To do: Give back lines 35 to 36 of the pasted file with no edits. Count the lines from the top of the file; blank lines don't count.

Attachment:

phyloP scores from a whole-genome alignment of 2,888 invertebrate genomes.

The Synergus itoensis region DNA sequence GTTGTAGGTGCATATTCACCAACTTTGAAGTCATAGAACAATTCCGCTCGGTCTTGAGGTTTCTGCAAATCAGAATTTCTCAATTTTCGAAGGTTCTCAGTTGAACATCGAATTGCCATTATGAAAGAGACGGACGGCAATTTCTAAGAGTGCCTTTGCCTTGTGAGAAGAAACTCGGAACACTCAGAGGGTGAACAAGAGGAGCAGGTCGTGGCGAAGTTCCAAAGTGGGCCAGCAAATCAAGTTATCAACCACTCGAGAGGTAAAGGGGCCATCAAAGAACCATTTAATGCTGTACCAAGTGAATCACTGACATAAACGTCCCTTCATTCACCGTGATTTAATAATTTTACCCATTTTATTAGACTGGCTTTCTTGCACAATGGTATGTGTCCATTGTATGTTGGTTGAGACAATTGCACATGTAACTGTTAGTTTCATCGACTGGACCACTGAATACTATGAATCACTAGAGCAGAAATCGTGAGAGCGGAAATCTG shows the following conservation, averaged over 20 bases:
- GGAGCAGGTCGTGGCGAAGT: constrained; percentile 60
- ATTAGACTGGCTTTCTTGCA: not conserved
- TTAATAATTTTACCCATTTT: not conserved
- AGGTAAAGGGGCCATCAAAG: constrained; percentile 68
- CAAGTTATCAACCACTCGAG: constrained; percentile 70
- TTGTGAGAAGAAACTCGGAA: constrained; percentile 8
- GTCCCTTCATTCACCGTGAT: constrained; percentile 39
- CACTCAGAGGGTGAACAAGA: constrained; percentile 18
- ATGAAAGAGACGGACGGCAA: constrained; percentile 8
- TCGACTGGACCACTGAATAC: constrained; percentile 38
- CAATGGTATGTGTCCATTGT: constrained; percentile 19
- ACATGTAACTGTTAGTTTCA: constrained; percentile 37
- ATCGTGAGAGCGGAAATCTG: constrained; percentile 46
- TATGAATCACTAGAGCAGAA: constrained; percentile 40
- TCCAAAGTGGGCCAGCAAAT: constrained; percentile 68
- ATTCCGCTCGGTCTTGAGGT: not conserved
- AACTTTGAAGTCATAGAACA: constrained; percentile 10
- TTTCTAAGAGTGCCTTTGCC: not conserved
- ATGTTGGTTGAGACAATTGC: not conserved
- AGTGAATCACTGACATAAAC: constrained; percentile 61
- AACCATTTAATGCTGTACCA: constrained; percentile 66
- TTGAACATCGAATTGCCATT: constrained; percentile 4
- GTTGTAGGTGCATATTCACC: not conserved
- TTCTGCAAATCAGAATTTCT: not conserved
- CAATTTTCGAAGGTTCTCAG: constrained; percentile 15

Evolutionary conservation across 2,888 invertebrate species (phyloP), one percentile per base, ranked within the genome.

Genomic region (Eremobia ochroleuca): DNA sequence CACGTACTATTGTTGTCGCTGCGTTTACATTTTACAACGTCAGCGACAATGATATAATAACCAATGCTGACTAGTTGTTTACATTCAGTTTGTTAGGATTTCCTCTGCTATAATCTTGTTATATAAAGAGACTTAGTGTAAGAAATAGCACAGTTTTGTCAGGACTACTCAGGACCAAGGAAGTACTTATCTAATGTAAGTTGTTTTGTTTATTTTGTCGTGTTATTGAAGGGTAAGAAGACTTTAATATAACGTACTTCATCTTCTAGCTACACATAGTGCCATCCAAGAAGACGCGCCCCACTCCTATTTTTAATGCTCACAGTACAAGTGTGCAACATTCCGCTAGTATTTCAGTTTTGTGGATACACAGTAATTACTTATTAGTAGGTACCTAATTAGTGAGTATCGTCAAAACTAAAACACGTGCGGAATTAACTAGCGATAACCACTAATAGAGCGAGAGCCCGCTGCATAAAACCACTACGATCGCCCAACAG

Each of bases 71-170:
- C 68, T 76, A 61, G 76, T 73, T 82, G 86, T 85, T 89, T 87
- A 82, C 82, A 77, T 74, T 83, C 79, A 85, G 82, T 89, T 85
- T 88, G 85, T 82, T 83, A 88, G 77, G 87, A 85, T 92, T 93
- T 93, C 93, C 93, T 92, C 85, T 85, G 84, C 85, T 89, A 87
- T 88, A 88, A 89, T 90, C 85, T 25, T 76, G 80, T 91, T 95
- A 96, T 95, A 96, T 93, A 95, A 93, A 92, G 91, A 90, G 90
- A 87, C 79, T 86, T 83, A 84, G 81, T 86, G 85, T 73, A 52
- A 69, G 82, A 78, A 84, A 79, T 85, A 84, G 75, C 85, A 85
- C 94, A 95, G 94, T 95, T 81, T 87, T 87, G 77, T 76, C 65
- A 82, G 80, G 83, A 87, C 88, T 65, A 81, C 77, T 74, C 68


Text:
- T 88, A 88, A 89, T 90, C 85, T 25, T 76, G 80, T 91, T 95
- A 96, T 95, A 96, T 93, A 95, A 93, A 92, G 91, A 90, G 90